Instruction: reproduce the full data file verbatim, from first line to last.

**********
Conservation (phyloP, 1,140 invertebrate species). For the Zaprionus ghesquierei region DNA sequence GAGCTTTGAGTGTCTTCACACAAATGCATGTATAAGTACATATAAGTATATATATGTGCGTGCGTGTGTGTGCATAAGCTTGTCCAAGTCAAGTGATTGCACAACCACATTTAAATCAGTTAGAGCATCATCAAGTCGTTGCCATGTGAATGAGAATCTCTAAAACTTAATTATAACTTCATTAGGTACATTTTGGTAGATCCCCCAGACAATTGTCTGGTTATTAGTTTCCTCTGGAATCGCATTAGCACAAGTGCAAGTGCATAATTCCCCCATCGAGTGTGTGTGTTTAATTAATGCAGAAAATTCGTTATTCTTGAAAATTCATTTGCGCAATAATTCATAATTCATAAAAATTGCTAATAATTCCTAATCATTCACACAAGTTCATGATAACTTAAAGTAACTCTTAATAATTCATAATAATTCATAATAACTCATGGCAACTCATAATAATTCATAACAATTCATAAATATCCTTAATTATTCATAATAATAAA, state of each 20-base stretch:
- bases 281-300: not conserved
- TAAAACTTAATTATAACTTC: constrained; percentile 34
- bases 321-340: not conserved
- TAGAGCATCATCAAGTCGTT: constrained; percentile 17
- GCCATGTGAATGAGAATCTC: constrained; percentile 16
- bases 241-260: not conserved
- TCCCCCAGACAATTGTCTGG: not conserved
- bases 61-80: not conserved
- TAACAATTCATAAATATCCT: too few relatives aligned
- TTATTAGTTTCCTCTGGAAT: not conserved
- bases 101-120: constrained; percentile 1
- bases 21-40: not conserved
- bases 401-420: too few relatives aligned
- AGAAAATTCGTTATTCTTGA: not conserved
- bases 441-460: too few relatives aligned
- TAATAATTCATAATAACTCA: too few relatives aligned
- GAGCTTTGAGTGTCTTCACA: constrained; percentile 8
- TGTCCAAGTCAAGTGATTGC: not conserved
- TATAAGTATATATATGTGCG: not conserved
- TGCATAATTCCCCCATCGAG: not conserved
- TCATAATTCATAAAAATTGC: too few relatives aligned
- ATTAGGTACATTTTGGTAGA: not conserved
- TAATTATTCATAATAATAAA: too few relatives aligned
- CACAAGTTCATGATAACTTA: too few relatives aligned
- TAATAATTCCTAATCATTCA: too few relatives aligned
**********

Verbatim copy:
Conservation (phyloP, 1,140 invertebrate species). For the Zaprionus ghesquierei region DNA sequence GAGCTTTGAGTGTCTTCACACAAATGCATGTATAAGTACATATAAGTATATATATGTGCGTGCGTGTGTGTGCATAAGCTTGTCCAAGTCAAGTGATTGCACAACCACATTTAAATCAGTTAGAGCATCATCAAGTCGTTGCCATGTGAATGAGAATCTCTAAAACTTAATTATAACTTCATTAGGTACATTTTGGTAGATCCCCCAGACAATTGTCTGGTTATTAGTTTCCTCTGGAATCGCATTAGCACAAGTGCAAGTGCATAATTCCCCCATCGAGTGTGTGTGTTTAATTAATGCAGAAAATTCGTTATTCTTGAAAATTCATTTGCGCAATAATTCATAATTCATAAAAATTGCTAATAATTCCTAATCATTCACACAAGTTCATGATAACTTAAAGTAACTCTTAATAATTCATAATAATTCATAATAACTCATGGCAACTCATAATAATTCATAACAATTCATAAATATCCTTAATTATTCATAATAATAAA, state of each 20-base stretch:
- bases 281-300: not conserved
- TAAAACTTAATTATAACTTC: constrained; percentile 34
- bases 321-340: not conserved
- TAGAGCATCATCAAGTCGTT: constrained; percentile 17
- GCCATGTGAATGAGAATCTC: constrained; percentile 16
- bases 241-260: not conserved
- TCCCCCAGACAATTGTCTGG: not conserved
- bases 61-80: not conserved
- TAACAATTCATAAATATCCT: too few relatives aligned
- TTATTAGTTTCCTCTGGAAT: not conserved
- bases 101-120: constrained; percentile 1
- bases 21-40: not conserved
- bases 401-420: too few relatives aligned
- AGAAAATTCGTTATTCTTGA: not conserved
- bases 441-460: too few relatives aligned
- TAATAATTCATAATAACTCA: too few relatives aligned
- GAGCTTTGAGTGTCTTCACA: constrained; percentile 8
- TGTCCAAGTCAAGTGATTGC: not conserved
- TATAAGTATATATATGTGCG: not conserved
- TGCATAATTCCCCCATCGAG: not conserved
- TCATAATTCATAAAAATTGC: too few relatives aligned
- ATTAGGTACATTTTGGTAGA: not conserved
- TAATTATTCATAATAATAAA: too few relatives aligned
- CACAAGTTCATGATAACTTA: too few relatives aligned
- TAATAATTCCTAATCATTCA: too few relatives aligned